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The Great Arizona Orphan Abduction

Revised. Sprache: Englisch.
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Produktdetails
Titel: The Great Arizona Orphan Abduction
Autor/en: Linda Gordon

ISBN: 067400535X
EAN: 9780674005358
Revised.
Sprache: Englisch.
HARVARD UNIV PR

April 2001 - kartoniert - 432 Seiten

This recipient of the 1999 Bancroft Prize for American History presents the story of 40 Irish orphans who were transported from New York to Arizona in 1904 by nuns to be placed with Mexican Catholic families, and of the vigilante squad, furious at the "interracial transgression", who kidnapped the children. 36 halftones.
* Preface
* Cast of Principal Characters
* October 2, 1904, Night, North Clifton, Arizona
* September 25, 1904: Grand Central Station, New York City
*1. King Copper

October 1, 1904, 6:30 p.m.: Clifton Railroad Station
*2. Mexicans Come to the Mines

October 1, 1904, around 7:30 p.m.: Sacred Heart Church, Clifton
*3. The Priest in the Mexican Camp

October 2, 1904, Afternoon: Morenci Square and Clifton Library Hall
*4. The Mexican Mothers and the Mexican Town

October 2, 1904, Evening: The Hills of Clifton
*5. The Anglo Mothers and the Company Town

October 2, 1904, Night: Clifton Hotel
*6. The Strike

October 3--4, 1904: Clifton Drugstore and Library Hall, Morenci Hotel
*7. Vigilantism

January 1905: Courtroom of the Arizona Territorial Supreme Court, Phoenix
*8. Family and Race
* Epilogue
* Notes
* Acknowledgments
* Index
* Maps




* Sonoran Highlands Mining Region in 1903

* Old Clifton and Morenci
Linda Gordon is Professor of History at New York University. She is the author of the now classic history of birth control in America, Woman's Body, Woman's Right, and of Heroes of Their Own Lives: The Politics and History of Family Violence, winner of the Joan Kelly Prize for the best book in women's history.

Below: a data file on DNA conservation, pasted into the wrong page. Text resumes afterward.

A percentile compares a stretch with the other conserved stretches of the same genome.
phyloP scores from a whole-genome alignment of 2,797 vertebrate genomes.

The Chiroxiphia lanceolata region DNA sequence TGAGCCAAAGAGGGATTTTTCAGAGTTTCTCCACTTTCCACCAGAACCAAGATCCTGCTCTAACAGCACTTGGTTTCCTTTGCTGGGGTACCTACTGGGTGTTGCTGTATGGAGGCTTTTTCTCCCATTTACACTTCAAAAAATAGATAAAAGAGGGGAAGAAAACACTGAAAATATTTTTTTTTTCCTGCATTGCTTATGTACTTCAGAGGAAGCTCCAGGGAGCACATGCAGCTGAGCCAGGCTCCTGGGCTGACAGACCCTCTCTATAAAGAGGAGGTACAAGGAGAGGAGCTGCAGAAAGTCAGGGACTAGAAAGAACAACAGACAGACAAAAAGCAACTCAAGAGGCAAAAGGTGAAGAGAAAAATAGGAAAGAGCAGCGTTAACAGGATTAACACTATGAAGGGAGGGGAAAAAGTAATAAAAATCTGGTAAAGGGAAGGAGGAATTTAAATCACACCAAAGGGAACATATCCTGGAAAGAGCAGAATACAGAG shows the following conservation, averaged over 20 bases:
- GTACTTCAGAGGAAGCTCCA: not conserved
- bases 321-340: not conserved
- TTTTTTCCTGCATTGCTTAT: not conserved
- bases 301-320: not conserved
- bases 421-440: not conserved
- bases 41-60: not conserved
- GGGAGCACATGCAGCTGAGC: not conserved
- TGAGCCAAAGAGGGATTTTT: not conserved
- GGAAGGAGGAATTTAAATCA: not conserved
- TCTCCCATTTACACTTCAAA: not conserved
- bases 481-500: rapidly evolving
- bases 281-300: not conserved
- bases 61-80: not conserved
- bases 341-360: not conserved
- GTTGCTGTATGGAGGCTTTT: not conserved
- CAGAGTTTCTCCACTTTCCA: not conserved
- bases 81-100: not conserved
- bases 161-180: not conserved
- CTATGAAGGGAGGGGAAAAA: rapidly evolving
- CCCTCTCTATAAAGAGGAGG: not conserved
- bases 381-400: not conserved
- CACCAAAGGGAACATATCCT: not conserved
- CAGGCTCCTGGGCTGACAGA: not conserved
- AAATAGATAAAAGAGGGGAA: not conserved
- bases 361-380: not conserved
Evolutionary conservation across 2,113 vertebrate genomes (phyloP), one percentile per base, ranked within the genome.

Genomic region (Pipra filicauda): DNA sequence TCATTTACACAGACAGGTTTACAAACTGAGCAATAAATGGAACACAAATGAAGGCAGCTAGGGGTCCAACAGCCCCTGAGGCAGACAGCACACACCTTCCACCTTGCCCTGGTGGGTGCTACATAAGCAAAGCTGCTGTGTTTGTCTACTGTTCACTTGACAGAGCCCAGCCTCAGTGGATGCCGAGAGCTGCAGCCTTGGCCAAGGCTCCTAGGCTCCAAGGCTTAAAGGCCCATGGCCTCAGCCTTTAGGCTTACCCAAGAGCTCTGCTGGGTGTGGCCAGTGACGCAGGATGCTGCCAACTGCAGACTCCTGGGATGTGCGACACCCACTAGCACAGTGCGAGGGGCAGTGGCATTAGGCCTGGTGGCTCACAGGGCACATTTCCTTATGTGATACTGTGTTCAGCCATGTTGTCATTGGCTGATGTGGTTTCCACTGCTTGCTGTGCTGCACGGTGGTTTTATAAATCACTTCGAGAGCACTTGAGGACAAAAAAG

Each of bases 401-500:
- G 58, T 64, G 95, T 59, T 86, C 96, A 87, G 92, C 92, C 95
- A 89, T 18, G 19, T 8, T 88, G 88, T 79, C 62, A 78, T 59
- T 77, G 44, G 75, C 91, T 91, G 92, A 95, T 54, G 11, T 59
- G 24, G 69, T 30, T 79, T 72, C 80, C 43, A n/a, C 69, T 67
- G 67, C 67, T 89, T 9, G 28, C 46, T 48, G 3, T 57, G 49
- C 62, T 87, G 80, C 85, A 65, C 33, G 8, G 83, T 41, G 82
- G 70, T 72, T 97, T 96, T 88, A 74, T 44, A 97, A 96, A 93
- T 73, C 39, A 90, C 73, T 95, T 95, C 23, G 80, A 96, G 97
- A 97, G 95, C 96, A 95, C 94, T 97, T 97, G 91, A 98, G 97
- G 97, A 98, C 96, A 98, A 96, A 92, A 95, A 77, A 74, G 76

In her gripping book, The Great Arizona Orphan Abduction, Linda Gordon has written a model study of the creation and maintenance of race relations that manages to capture both the breathless sensationalism of the era's tabloids and the complexity of social status, shifting racial codes and the multiple uses of sex roles in social action...Gordon divides her story into six scenes, most of them devoted to some portion of the four days when the orphans' arrival engulfed Clifton-Morenci in a near riot followed by a mass kidnapping. Spliced between each scene is the history--long-term and proximate--of the towns' sociocultural landscape. It is an ingenious narrative device that enables her to reconstitute the distinct social structures of the area while rendering a taut journalistic account of the unfolding drama...The magnificence of her achievement [is] her masterly assembly of historical detail and acute sensitivity to the intricacies of human relations as mediated by power, prejudice and the passing of time. -- Stephen Lassonde New York Times Book Review If Gordon's book did nothing more than redeem from obscurity the story of the Arizona orphans, it would be an extraordinary contribution to social history. But Gordon has gone beyond that scanty written record, mainly from the court proceedings, to explore the motives of the Mexican and Anglo women...Gordon's achievement is that she so effectively and fair-mindedly delved into the site and unearthed this appalling and poignant story. -- Michael Kenney Boston Globe This is an unusual and interesting work of history, whose chief strength lies in the way it lovingly recreates the spirit of a particular Arizona community and, through its insistence on micro-historical detail, gives the reader a clear sense of how racial assumptions and antagonisms operated within everyday life. -- Paul Giles Times Literary Supplement A story of racism, vigilantism, and injustice that retains its grim fascination after nearly a century...The sordid but suspenseful story is told against a background that encompasses the mining industry, labor unions and even a waffling U.S. Supreme Court. Parade Magazine Gordon's extraordinary achievement in this book lies in her narrative strategy as much as in her insights as a social historian: she alternates dramatic short chapters detailing the events in the mining communities of Clifton-Morenci from the first to the fourth of October 1904 with longer, denser ones that reconstruct the conflation of class, gender, racial, religious, and economic interests that initiated the children's journey west from New York City and underlay their distribution by Father Mandin, the local priest. -- Gay Wachman Women's Review of Books Linda Gordon has used [the orphan abduction's] events to explore issues of race, gender, class, economics and theories of the family in a beautifully constructed narrative and analysis of a flashpoint in American domestic history...Gordon uses her multiplicity of sources with great skill, all the time reminding us that some participants in the story have left no record of their experiences, particularly the children's birth mothers, the children themselves, and the Mexican families with whom they were to be placed. She contextualises the event superbly, giving us a well-rounded portrait of Clifton-Morenci at the time, as well as taking us through the ideological and emotional processes which moved people to act as they did. -- Catriona Crowe Irish Times Historian Linda Gordon has unearthed a small, forgotten story, and told it exceptionally well...[The] astonishing story, less than a century old, contains much to ponder. Gordon does a masterful job probing class and race, gender and religion, family and border economics to shed light on conflicts unresolved to this day...She has crafted both an exhilarating yarn and a sober morality tale. -- Karen R. Long Plain Dealer [A] fascinating, almost cinematic book...Gordon has brilliantly retrieved history, in the process providing a vivid, complex addition to the growing scholarship on 'whiteness.' -- JoAnn Wypijewski Lingua Franca Book Review It is both fascinating and disturbing to delve into specific events of American history: Cultural biases explode, exploitation simmers, and religious identity is challenged. Linda Gordon's book confronts all these issues...Delving deeper and deeper into the American conscience, Gordon shatters layer upon layer of assumption. She has done her research, and the story she has written breathes life as a dragon breathes fire, burning sometimes accidentally, though oftentimes intentionally. As a challenge to preconceived notions of American history, as a reflection of cultural, religious and economic realities and as a how-to guide for retrieving important historical lessons, The Great Arizona Orphan Abduction is fascinating, repelling and completely engrossing. -- Ian Graham The Star-Ledger In 1904, a group of New York nuns delivered 40 mostly Irish but entirely Catholic orphans to a remote Arizona mining town to be adopted by local Catholics. What happened next is the subject of historian Linda Gordon's compelling new book: For their act of Christian charity, the nuns were rewarded with near-lynching and public vilification of an intensity hard to fathom today. As Gordon makes clear in writing so alive it makes the reader smell sagebrush and white supremacy, the Eastern nuns didn't realize that, in turn-of-the-century Arizona, Catholic also meant Mexican, and Mexican meant inferior. -- Debra Dickerson salon.com In this remarkable history of an obscure event, Gordon skillfully casts light on myriad important subjects...[She] has done an extraordinary amount of research and has completely contextualized the orphan abduction. One finds learned chapters on the history of the Southwest, the copper mining industry, vigilantism, Mexican women, labor relations, and Catholicism. Especially informative are Gordon's lengthy discussions of historical definitions of whiteness and how the orphan abduction was instrumental in destroying the fluidity of race relations. -- E. W. Carp Choice Economics, religion, and racial and sexual politics intersect in this account of the social upheaval caused when Mexicans in a small Arizona mining town in 1904 adopted 40 abandoned Irish Catholic children from New York. Gordon's compelling account of the incident traces the legal challenges by a Catholic charity group that went all the way to the Supreme Court. Booklist, an "Editor's Choice 1999" selection Gordon, drawing on interviews, newspapers, and the court transcript, recreates the kidnapping and the ensuing courtroom drama in intoxicating detail. Along the way, Gordon cracks open a number of hot issues, from labor relations to women's roles. At the center is her examination of the social construction of race; you won't find a more illuminating or nuanced discussion of the invention of whiteness than Gordon's...Gordon has written the rare history book that readers won't be able to put down. Kirkus Reviews Economics, religion, and racial and sexual politics intersect in this fascinating account of the social upheaval caused when Mexicans in a small Arizona mining town in 1904 adopted 40 abandoned Irish-Catholic children from New York. The children were brought West by Catholic nuns on the little-known orphan trains that transported children of poor families across the country for adoption. Gordon has rendered a well-researched analysis of the social and racial factors that aroused passions enough to send posses to 'rescue' the children and that nearly lead to the lynching of a priest. Gordon puts the incident in the context of turn-of-the-century industrialization and changing racial definitions that reclassified ethnic groups, such as the Irish as whites. Gordon uses news accounts and court transcripts to render a compelling account of the incident and the legal challenges by the Catholic charity group that went all the way to the U. S. Supreme Court and ended in judgement in favor of the white vigilantes, reinforcing racial and religious attitudes of the time. -- Vanessa Bush Booklist These painstakingly researched chapters could well stand on their own as a powerful history of the miners' lives and a superior case study of emigrant labor at the turn of the century. -- Duncan Stewart Library Journal Written in the lush prose and plots of a Joseph Conrad novel, Linda Gordon's The Great Arizona Orphan Abduction is [an] extraordinary chronicle...More than an isolated case of frontier vigilantism, the affair swirled into the national headlines, fanning the flames of the caustic debate over religion and race...Peeling off the overlapping intrigues, issues, and players of the incident with the precision of a historical detective, Gordon, a leading social historian on issues of gender and family, goes far beyond the question of blatant racism in a racist epoch to examine the cultural and historical makeup that allowed the affair to happen in the first place...Her meticulously researched and reasoned chronicle is a masterwork of historical analysis that deserves to remain on bookshelves far into the future. -- Jeff Biggers Bloomsbury Review Gordon is genuinely curious and deeply thoughtful about the complex ways in which race, class and gender intersect to produce pivotal moments like this one. The book that she has written should be of interest not only to scholars of the American southwest, but to anyone curious about how ideologies make us what we are. -- Christina Thompson Times Higher Education Supplement [Gordon] uses the plight of the children...to introduce her readers to the racial, social and cultural situation in the Arizona minds and in the country in general. -- William R. Wineke Wisconsin State Journal 20001008 Gordon's account takes place in six scenes, with historical interludes between them. Her narrative voice is enticing, and her descriptions vivid...This book provides a gripping piece of a puzzled history, not only of American racism, but of the Catholic experience of it. -- Peggy Ellsberg Commonweal 20001201 Linda Gordon's The Great Arizona Orphan Abduction is a spellbinding narrative history--the kind of rigorous but engaging work that other academics dream of writing. Gordon here unearths a long forgotten story about abandoned Irish-Catholic children in turn-of-the-century New York who were sent out to Arizona to be adopted by good Catholic families. The hitch was that those families turned out to be dark-skinned Mexicans. What ensued was a custody battle that went all the way to the U.S. Supreme Court. The astonishing story Gordon has recovered considers vexed intellectual questions about race, class and gender in a dramatic, accessible fashion. -- Maureen Corrigan Newsday 20001231 Linda Gordon has written an astonishing book...This is not just a story about orphan children: it is a story of America at a time of transition, when the railroads were opening up the land and men went west from the cities of the eastern seaboard to seek their fortune. It details religious prejudice, but also compassion. -- Christina White Catholic Herald 20011012 Linda Gordon...has produced a brilliant foray into social history that explores issues of race, class, gender, law enforcement, and labor relations in the American Southwest at the dawn of the 20th century. -- Gregory J. W. Urwin Journal of the West 20040401 Gordon demonstrates the continuing vitality of the issues social historians have brought to the table - class, race, gender, family - in the context of a new commitment to a synthesizing narrative...Gordon's invocations of the many issues that have concerned social historians deeply enhances her examination of a particular time and place in this richly re-imagined history...Gordon has gone to such pains to guard the integrity of her historical subjects and to invest then with genuine depth and individuality. -- Paula S. Fass American Historical Review